Anchor Point, Alaska
|Anchor Point, Alaska|
Location of Anchor Point, Alaska
|• Borough mayor||Mike Navarre|
|• State senator||Gary Stevens (R)|
|• State rep.||Paul Seaton (R)|
|• Total||90.9 sq mi (235.4 km2)|
|• Land||90.8 sq mi (235.1 km2)|
|• Water||0.1 sq mi (0.3 km2)|
|Elevation||118 ft (36 m)|
|Time zone||Alaska (AKST) (UTC-9)|
|• Summer (DST)||AKDT (UTC-8)|
|GNIS feature ID||1412516|
Anchor Point is an unincorporated community and census-designated place (CDP) in Kenai Peninsula Borough, in the U.S. state of Alaska. As of the 2000 census the population was 1,845. Anchor Point is the westernmost point in the North American highway system.
Anchor Point is located at (59.777468, -151.770220).
The town is the furthest west on the U.S. highway system. According to the United States Census Bureau, the CDP has a total area of 90.9 square miles (235 km2), of which 90.8 square miles (235 km2) is land and 0.1 square miles (0.26 km2) (0.13%) is water.
A large portion of the Anchor Point economy relies on the Anchor River. Tourists come to fish the river during salmon runs in the summer. The river is also a source of coal. Along the coast, there are good spots for clam-digging, which draws tourists.
KNLS shortwave transmitter site
Anchor Point is the location of the KNLS shortwave transmitter site run by World Christian Broadcasting in Franklin, Tennessee. The station broadcasts a variety of Christian radio programming in Mandarin, Russian and English to audiences in China, the Russian Far East and the Pacific Rim.
Anchor Point is in the Kenai Peninsula Borough School District. The Chapman School is a pre-kindergarten through eighth grade school off the main highway. Older students generally attend Homer High School.
The Anchor Point Public Library has one employee and its collection includes approximately 12,269 items.
|This section is outdated. (March 2015)|
As of the census of 2000, there were 1,845 people, 711 households, and 467 families residing in the CDP. The population density was 20.3 people per square mile (7.8/km²). There were 979 housing units at an average density of 10.8/sq mi (4.2/km²).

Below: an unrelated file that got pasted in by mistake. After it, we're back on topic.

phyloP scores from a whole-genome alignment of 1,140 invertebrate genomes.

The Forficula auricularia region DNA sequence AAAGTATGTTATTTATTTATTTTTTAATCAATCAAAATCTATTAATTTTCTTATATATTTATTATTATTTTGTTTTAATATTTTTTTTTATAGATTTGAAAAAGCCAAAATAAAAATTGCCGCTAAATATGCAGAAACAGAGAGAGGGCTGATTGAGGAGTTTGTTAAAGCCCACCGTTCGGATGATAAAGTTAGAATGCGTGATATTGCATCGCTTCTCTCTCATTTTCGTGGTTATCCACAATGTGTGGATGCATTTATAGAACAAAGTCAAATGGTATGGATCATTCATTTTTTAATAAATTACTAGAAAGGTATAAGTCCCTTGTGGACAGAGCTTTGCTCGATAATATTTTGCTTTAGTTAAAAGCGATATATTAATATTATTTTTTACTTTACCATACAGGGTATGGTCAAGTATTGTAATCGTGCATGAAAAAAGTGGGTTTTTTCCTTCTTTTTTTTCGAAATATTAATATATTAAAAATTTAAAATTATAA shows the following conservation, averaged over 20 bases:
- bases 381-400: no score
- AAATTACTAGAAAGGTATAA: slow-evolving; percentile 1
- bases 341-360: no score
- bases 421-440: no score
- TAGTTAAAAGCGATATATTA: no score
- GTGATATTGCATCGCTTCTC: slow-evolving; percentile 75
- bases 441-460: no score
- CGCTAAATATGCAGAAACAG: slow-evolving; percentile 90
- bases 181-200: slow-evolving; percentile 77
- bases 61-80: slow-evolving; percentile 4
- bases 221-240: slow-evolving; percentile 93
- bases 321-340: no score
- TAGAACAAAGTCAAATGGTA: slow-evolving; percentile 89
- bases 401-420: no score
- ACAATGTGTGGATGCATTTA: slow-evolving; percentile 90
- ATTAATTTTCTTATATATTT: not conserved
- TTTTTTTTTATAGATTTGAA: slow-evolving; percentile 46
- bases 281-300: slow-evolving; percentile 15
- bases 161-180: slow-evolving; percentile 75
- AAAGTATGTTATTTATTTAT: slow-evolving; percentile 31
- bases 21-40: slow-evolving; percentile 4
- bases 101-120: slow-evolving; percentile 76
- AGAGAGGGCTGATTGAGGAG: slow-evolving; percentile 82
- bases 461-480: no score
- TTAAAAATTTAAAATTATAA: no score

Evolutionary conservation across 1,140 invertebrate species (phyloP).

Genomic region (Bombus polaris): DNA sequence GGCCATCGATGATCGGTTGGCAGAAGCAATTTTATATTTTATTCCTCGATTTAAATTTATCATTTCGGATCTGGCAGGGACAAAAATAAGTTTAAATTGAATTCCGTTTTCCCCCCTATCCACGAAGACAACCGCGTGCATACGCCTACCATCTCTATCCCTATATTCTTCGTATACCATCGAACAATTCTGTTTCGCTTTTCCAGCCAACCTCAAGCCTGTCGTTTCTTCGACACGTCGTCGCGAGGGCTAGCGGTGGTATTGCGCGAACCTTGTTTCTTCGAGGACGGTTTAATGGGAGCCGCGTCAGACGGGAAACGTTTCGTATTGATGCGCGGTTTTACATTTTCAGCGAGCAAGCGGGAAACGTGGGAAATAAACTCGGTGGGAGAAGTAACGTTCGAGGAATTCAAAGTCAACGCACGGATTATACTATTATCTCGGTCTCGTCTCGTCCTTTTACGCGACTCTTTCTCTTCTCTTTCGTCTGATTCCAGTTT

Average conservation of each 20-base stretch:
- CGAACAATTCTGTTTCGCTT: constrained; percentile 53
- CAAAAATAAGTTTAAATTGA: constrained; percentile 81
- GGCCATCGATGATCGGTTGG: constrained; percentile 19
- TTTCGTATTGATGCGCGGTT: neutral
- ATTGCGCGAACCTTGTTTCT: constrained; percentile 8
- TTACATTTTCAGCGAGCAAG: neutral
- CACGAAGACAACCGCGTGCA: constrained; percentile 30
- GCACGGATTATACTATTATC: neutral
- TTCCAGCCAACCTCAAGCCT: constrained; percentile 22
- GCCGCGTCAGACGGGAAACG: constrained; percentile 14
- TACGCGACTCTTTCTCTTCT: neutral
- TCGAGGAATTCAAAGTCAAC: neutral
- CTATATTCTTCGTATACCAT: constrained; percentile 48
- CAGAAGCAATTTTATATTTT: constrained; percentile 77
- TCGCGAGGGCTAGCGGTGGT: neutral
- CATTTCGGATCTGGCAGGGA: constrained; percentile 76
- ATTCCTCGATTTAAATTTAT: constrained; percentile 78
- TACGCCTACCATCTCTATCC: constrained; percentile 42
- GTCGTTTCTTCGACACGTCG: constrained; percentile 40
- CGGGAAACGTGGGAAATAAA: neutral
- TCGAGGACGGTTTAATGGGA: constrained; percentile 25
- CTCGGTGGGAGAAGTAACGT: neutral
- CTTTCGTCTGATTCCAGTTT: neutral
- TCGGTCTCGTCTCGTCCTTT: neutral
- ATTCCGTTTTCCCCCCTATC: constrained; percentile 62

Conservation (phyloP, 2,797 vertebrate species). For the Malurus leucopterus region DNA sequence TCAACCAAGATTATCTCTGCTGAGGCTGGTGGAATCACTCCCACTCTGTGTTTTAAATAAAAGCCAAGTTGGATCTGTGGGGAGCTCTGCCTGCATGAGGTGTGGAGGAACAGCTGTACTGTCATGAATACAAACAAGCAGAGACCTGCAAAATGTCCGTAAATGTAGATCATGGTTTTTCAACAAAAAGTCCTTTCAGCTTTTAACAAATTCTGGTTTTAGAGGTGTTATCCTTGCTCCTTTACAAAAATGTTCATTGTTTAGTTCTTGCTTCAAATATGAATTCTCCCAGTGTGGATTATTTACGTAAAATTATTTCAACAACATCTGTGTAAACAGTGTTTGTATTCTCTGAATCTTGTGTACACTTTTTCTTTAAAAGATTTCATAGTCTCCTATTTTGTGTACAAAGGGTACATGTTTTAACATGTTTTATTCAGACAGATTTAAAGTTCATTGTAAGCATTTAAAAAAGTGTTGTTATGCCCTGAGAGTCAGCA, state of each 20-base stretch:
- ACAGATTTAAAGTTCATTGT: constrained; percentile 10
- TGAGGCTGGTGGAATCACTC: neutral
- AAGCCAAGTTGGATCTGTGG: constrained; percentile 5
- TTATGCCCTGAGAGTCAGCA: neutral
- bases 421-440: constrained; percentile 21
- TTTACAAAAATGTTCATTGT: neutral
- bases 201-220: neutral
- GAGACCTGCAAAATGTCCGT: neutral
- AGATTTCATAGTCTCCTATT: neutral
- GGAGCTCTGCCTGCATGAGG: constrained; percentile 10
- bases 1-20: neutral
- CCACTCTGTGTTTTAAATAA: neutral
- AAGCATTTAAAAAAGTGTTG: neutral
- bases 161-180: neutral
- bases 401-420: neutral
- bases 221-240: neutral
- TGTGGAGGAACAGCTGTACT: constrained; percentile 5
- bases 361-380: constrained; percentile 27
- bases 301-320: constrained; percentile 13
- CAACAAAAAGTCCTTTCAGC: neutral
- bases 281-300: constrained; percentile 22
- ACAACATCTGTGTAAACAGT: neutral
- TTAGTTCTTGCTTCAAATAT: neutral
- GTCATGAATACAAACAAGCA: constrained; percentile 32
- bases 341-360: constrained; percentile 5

The racial makeup of the CDP was 91.82% White, 3.36% Native American, 0.33% Asian, 0.11% Black or African American, 0.60% from other races, and 3.79% from two or more races. 1.73% of the population were Hispanic or Latino of any race.
There were 711 households out of which 35.6% had children under the age of 18 living with them, 54.3% were married couples living together, 6.5% had a female householder with no husband present, and 34.3% were non-families. 25.6% of all households were made up of individuals and 4.5% had someone living alone who was 65 years of age or older. The average household size was 2.59 and the average family size was 3.19.
In the CDP the population was spread out with 29.3% under the age of 18, 7.1% from 18 to 24, 25.4% from 25 to 44, 31.3% from 45 to 64, and 7.0% who were 65 years of age or older. The median age was 39 years. For every 100 females there were 115.3 males. For every 100 females age 18 and over, there were 113.2 males.
The median income for a household in the CDP was $41,094, and the median income for a family was $49,821. Males had a median income of $39,688 versus $26,731 for females. The per capita income for the CDP was $18,668. About 8.2% of families and 11.9% of the population were below the poverty line, including 14.9% of those under age 18 and 1.5% of those age 65 or over.
- 2015 Alaska Municipal Officials Directory. Juneau: Alaska Municipal League. 2015. p. 9.
- Alaska Division of Parks and Outdoor Recreation: "Anchor River State Recreation Area and Stariski State Recreation Site"
- "US Gazetteer files: 2010, 2000, and 1990". United States Census Bureau. 2011-02-12. Retrieved 2011-04-23.
- Chapman School page at KPBSD website
- Breeding, Marshall. "Anchor Point Public Library". LibraryTechnology.org. Retrieved 2015-03-04.
- "American FactFinder". United States Census Bureau. Retrieved 2008-01-31.
|Wikimedia Commons has media related to Anchor Point, Alaska.|
- Anchor Point at the Community Database Online from the Alaska Division of Community and Regional Affairs
- Maps from the Alaska Department of Labor and Workforce Development: 2000, 2010